# What Is Z component of orbital angular momentum? How can we find the Z component? What is its importance? What does it resemble?

##### 1 Answer

You seem to be referring to *total orbital angular momentum*

Practically speaking, for general chemistry, you can simply use the value of

#bb(m_l = {-l,-l+1, . . . , 0, . . . , l - 1, l})#

For instance, if

#m_l = {-2,-1,0,+1,+2}#

That means five

**RELATION TO THE Z-COMPONENT OF THE TOTAL ORBITAL ANGULAR MOMENTUM**

Recall that the Schrodinger equation is typically written as

Well, it turns out that **wave function** describing the state of a quantum mechanical system, can be separated into a *radial* and an *angular* component,

#psi_(nlm_l)(r,theta,phi) = R_(nl)(r)Y_(l)^(m_l)(theta,phi)#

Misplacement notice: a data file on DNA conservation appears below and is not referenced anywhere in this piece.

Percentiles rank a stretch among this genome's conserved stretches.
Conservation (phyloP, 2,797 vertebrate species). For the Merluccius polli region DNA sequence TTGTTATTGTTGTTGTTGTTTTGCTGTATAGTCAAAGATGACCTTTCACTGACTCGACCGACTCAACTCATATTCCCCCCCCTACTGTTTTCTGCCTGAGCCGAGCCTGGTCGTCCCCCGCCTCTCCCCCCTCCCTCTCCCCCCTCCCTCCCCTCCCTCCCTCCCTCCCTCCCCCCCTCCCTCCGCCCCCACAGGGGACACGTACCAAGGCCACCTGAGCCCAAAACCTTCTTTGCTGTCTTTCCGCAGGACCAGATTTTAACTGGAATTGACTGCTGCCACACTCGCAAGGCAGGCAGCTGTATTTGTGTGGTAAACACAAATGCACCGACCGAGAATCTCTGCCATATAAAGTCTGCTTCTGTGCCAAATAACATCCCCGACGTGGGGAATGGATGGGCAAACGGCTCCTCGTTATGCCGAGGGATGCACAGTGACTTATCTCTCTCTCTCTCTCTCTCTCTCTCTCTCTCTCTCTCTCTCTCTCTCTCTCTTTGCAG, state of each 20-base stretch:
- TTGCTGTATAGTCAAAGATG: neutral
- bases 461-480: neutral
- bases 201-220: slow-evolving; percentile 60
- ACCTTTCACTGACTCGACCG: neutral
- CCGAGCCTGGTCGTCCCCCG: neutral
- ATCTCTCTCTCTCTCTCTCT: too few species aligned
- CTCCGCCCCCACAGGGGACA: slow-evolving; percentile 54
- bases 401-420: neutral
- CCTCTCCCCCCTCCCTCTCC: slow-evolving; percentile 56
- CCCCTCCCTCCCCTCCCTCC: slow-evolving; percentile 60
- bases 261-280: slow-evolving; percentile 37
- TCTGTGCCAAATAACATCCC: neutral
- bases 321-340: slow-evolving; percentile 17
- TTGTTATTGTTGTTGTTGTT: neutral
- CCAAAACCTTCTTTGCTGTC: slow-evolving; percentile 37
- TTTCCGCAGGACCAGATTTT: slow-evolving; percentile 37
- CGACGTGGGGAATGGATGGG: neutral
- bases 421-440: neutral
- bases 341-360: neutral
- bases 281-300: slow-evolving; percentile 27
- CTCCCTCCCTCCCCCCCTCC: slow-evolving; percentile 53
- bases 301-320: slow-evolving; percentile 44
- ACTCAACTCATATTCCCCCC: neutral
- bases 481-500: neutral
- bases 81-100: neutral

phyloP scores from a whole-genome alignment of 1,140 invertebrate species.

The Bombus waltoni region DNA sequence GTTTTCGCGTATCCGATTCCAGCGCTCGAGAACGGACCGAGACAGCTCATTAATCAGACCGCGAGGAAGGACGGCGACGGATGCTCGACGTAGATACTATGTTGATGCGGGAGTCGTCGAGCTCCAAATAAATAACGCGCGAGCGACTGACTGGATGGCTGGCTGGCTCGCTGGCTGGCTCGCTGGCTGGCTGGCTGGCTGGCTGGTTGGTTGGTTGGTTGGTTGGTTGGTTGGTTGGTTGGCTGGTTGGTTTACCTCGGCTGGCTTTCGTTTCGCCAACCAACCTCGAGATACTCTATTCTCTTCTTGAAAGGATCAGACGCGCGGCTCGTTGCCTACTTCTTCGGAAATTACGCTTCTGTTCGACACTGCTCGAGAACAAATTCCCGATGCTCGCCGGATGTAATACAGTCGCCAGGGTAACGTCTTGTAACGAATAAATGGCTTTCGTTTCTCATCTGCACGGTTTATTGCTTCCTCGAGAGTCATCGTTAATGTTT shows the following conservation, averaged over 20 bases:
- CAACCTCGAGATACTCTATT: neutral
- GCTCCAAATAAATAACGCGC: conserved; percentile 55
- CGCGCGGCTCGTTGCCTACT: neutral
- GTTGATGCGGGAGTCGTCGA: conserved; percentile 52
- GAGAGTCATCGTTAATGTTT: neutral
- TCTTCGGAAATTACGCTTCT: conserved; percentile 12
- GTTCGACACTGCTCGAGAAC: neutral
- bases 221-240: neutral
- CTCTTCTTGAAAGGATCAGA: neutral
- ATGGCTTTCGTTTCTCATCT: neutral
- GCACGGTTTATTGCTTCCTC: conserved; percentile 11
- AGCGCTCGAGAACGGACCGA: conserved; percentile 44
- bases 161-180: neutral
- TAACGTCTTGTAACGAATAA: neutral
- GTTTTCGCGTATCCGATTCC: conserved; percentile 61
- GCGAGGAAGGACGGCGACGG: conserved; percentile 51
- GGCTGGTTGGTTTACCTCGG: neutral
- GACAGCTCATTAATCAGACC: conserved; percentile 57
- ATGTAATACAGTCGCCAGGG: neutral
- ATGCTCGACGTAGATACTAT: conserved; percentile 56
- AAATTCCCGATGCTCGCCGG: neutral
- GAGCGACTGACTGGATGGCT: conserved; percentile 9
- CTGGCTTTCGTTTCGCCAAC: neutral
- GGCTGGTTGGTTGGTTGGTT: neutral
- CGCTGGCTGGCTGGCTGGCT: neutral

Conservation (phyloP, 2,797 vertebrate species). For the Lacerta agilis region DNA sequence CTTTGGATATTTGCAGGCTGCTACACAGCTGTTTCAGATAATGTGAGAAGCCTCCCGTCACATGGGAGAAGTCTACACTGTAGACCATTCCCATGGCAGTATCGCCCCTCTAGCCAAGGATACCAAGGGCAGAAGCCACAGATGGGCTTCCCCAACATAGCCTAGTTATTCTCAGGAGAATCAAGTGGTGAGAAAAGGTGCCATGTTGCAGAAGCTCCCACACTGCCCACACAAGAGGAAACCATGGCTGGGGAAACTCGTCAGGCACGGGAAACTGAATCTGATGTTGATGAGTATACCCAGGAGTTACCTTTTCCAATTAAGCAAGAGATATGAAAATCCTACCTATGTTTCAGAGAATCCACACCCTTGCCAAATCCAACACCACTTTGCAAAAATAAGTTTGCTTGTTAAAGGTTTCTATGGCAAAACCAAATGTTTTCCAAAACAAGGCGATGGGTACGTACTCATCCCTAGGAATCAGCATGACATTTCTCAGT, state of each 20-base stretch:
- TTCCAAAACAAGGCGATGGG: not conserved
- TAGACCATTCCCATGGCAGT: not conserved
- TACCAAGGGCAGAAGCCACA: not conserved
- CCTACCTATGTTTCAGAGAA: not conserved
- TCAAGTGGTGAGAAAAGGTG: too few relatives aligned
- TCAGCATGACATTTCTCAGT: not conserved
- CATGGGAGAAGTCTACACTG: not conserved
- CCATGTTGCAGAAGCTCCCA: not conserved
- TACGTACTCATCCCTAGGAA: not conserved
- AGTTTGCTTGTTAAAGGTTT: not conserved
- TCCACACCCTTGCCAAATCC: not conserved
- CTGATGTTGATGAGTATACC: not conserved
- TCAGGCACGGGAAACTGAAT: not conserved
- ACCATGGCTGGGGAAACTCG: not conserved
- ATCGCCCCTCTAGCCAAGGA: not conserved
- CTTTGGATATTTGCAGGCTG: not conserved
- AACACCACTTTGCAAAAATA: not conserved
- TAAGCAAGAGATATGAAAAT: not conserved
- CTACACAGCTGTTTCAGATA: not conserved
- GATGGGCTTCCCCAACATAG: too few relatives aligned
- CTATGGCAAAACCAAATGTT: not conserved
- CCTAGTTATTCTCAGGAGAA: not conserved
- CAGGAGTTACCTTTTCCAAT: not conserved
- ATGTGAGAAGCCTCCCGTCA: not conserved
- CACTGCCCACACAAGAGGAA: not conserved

where

Traditionally, *eigenvalue* (the quantity we expect to see over and over again), in units of

This eigenvalue corresponds to the *operator* for **the** **component of the total orbital angular momentum**.

What we just said can be expressed as:

#stackrel("Operator")overbrace(hatL_z)" "stackrel("Angular")stackrel(" Component")stackrel("of Wave Function")overbrace(Y_(l)^(m_l)(theta,phi)) = stackrel("Eigenvalue")overbrace(m_lℏ)" "stackrel("Angular")stackrel(" Component")stackrel("of Wave Function")overbrace(Y_(l)^(m_l)(theta,phi))#

If **the phenomenon we can observe that corresponds to the magnetic quantum number**

**PHYSICS PERSPECTIVE**

Visually, in the presence of a magnetic field in the *total orbital angular momentum*) occurs along the

This is the event described by

For instance, when

And each

For instance:

- An
#m_l# of#1# corresponds to the upper half of the#2p_z# orbital. - An
#m_l# of#0# is the dot at the origin. - An
#m_l# of#-1# corresponds to the lower half.

**CHEMISTRY PERSPECTIVE**

From a practical point of view, what we really care about is how to use

- The number of
#m_l# values tells you the number of orbitals in a subshell. - The range of
#m_l# is based on the chosen#l# .

For example, since

#m_l = {-2,-1,0,+1,+2}#

That means five